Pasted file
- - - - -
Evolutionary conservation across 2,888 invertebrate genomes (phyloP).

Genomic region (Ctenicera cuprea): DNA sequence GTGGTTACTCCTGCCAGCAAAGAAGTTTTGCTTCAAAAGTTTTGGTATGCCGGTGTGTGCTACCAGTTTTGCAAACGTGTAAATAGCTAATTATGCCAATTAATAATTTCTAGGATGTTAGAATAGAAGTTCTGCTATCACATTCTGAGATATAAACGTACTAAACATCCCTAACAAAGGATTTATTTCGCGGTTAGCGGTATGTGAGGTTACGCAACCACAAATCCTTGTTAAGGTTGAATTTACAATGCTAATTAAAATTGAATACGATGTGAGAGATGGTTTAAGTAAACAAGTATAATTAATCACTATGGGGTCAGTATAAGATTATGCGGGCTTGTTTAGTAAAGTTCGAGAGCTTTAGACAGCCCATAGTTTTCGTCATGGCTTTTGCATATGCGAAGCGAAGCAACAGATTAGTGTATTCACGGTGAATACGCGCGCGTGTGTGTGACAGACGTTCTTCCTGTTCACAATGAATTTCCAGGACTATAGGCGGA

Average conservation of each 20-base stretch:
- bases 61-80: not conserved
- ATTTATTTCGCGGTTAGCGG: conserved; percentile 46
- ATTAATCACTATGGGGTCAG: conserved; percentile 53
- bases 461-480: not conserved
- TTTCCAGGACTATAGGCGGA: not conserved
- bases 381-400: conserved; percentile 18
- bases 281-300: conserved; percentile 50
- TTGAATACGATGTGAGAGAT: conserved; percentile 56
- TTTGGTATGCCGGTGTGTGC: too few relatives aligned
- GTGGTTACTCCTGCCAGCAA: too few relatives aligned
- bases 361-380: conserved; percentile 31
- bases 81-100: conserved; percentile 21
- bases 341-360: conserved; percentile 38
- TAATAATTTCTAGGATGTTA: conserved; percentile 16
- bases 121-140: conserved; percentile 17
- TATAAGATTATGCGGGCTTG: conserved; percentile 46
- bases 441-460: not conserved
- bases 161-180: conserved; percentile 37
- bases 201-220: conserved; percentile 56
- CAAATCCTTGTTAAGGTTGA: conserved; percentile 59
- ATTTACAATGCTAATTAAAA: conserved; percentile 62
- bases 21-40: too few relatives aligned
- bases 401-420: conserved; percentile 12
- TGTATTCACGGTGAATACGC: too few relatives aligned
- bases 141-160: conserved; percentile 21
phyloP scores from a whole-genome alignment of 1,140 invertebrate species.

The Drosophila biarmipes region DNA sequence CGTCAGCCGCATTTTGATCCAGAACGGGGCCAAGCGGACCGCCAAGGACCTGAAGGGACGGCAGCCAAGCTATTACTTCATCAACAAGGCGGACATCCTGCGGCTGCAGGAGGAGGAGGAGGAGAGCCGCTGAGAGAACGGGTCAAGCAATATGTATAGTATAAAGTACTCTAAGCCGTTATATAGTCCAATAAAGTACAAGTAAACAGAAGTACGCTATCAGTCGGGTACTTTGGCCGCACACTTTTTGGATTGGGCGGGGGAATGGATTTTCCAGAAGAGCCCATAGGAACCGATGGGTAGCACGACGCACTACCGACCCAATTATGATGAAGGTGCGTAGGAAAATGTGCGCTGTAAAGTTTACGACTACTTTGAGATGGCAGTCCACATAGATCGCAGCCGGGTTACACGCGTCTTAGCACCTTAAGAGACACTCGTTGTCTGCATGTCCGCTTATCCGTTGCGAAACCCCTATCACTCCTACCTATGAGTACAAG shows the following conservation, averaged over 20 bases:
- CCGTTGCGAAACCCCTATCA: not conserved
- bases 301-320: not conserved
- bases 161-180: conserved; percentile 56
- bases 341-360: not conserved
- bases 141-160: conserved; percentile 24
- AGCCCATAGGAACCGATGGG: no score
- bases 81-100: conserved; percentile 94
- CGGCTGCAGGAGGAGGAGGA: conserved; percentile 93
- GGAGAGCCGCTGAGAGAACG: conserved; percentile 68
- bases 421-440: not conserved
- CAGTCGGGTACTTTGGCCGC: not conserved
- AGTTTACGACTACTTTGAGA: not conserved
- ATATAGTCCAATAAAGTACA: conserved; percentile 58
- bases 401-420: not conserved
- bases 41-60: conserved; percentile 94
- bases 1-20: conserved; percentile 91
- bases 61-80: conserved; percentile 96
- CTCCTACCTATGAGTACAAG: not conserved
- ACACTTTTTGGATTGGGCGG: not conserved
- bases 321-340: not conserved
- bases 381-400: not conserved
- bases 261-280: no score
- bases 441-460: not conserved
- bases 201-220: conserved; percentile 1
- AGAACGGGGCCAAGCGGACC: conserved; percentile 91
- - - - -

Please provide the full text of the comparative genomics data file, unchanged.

Evolutionary conservation across 2,888 invertebrate genomes (phyloP).

Genomic region (Ctenicera cuprea): DNA sequence GTGGTTACTCCTGCCAGCAAAGAAGTTTTGCTTCAAAAGTTTTGGTATGCCGGTGTGTGCTACCAGTTTTGCAAACGTGTAAATAGCTAATTATGCCAATTAATAATTTCTAGGATGTTAGAATAGAAGTTCTGCTATCACATTCTGAGATATAAACGTACTAAACATCCCTAACAAAGGATTTATTTCGCGGTTAGCGGTATGTGAGGTTACGCAACCACAAATCCTTGTTAAGGTTGAATTTACAATGCTAATTAAAATTGAATACGATGTGAGAGATGGTTTAAGTAAACAAGTATAATTAATCACTATGGGGTCAGTATAAGATTATGCGGGCTTGTTTAGTAAAGTTCGAGAGCTTTAGACAGCCCATAGTTTTCGTCATGGCTTTTGCATATGCGAAGCGAAGCAACAGATTAGTGTATTCACGGTGAATACGCGCGCGTGTGTGTGACAGACGTTCTTCCTGTTCACAATGAATTTCCAGGACTATAGGCGGA

Average conservation of each 20-base stretch:
- bases 61-80: not conserved
- ATTTATTTCGCGGTTAGCGG: conserved; percentile 46
- ATTAATCACTATGGGGTCAG: conserved; percentile 53
- bases 461-480: not conserved
- TTTCCAGGACTATAGGCGGA: not conserved
- bases 381-400: conserved; percentile 18
- bases 281-300: conserved; percentile 50
- TTGAATACGATGTGAGAGAT: conserved; percentile 56
- TTTGGTATGCCGGTGTGTGC: too few relatives aligned
- GTGGTTACTCCTGCCAGCAA: too few relatives aligned
- bases 361-380: conserved; percentile 31
- bases 81-100: conserved; percentile 21
- bases 341-360: conserved; percentile 38
- TAATAATTTCTAGGATGTTA: conserved; percentile 16
- bases 121-140: conserved; percentile 17
- TATAAGATTATGCGGGCTTG: conserved; percentile 46
- bases 441-460: not conserved
- bases 161-180: conserved; percentile 37
- bases 201-220: conserved; percentile 56
- CAAATCCTTGTTAAGGTTGA: conserved; percentile 59
- ATTTACAATGCTAATTAAAA: conserved; percentile 62
- bases 21-40: too few relatives aligned
- bases 401-420: conserved; percentile 12
- TGTATTCACGGTGAATACGC: too few relatives aligned
- bases 141-160: conserved; percentile 21
phyloP scores from a whole-genome alignment of 1,140 invertebrate species.

The Drosophila biarmipes region DNA sequence CGTCAGCCGCATTTTGATCCAGAACGGGGCCAAGCGGACCGCCAAGGACCTGAAGGGACGGCAGCCAAGCTATTACTTCATCAACAAGGCGGACATCCTGCGGCTGCAGGAGGAGGAGGAGGAGAGCCGCTGAGAGAACGGGTCAAGCAATATGTATAGTATAAAGTACTCTAAGCCGTTATATAGTCCAATAAAGTACAAGTAAACAGAAGTACGCTATCAGTCGGGTACTTTGGCCGCACACTTTTTGGATTGGGCGGGGGAATGGATTTTCCAGAAGAGCCCATAGGAACCGATGGGTAGCACGACGCACTACCGACCCAATTATGATGAAGGTGCGTAGGAAAATGTGCGCTGTAAAGTTTACGACTACTTTGAGATGGCAGTCCACATAGATCGCAGCCGGGTTACACGCGTCTTAGCACCTTAAGAGACACTCGTTGTCTGCATGTCCGCTTATCCGTTGCGAAACCCCTATCACTCCTACCTATGAGTACAAG shows the following conservation, averaged over 20 bases:
- CCGTTGCGAAACCCCTATCA: not conserved
- bases 301-320: not conserved
- bases 161-180: conserved; percentile 56
- bases 341-360: not conserved
- bases 141-160: conserved; percentile 24
- AGCCCATAGGAACCGATGGG: no score
- bases 81-100: conserved; percentile 94
- CGGCTGCAGGAGGAGGAGGA: conserved; percentile 93
- GGAGAGCCGCTGAGAGAACG: conserved; percentile 68
- bases 421-440: not conserved
- CAGTCGGGTACTTTGGCCGC: not conserved
- AGTTTACGACTACTTTGAGA: not conserved
- ATATAGTCCAATAAAGTACA: conserved; percentile 58
- bases 401-420: not conserved
- bases 41-60: conserved; percentile 94
- bases 1-20: conserved; percentile 91
- bases 61-80: conserved; percentile 96
- CTCCTACCTATGAGTACAAG: not conserved
- ACACTTTTTGGATTGGGCGG: not conserved
- bases 321-340: not conserved
- bases 381-400: not conserved
- bases 261-280: no score
- bases 441-460: not conserved
- bases 201-220: conserved; percentile 1
- AGAACGGGGCCAAGCGGACC: conserved; percentile 91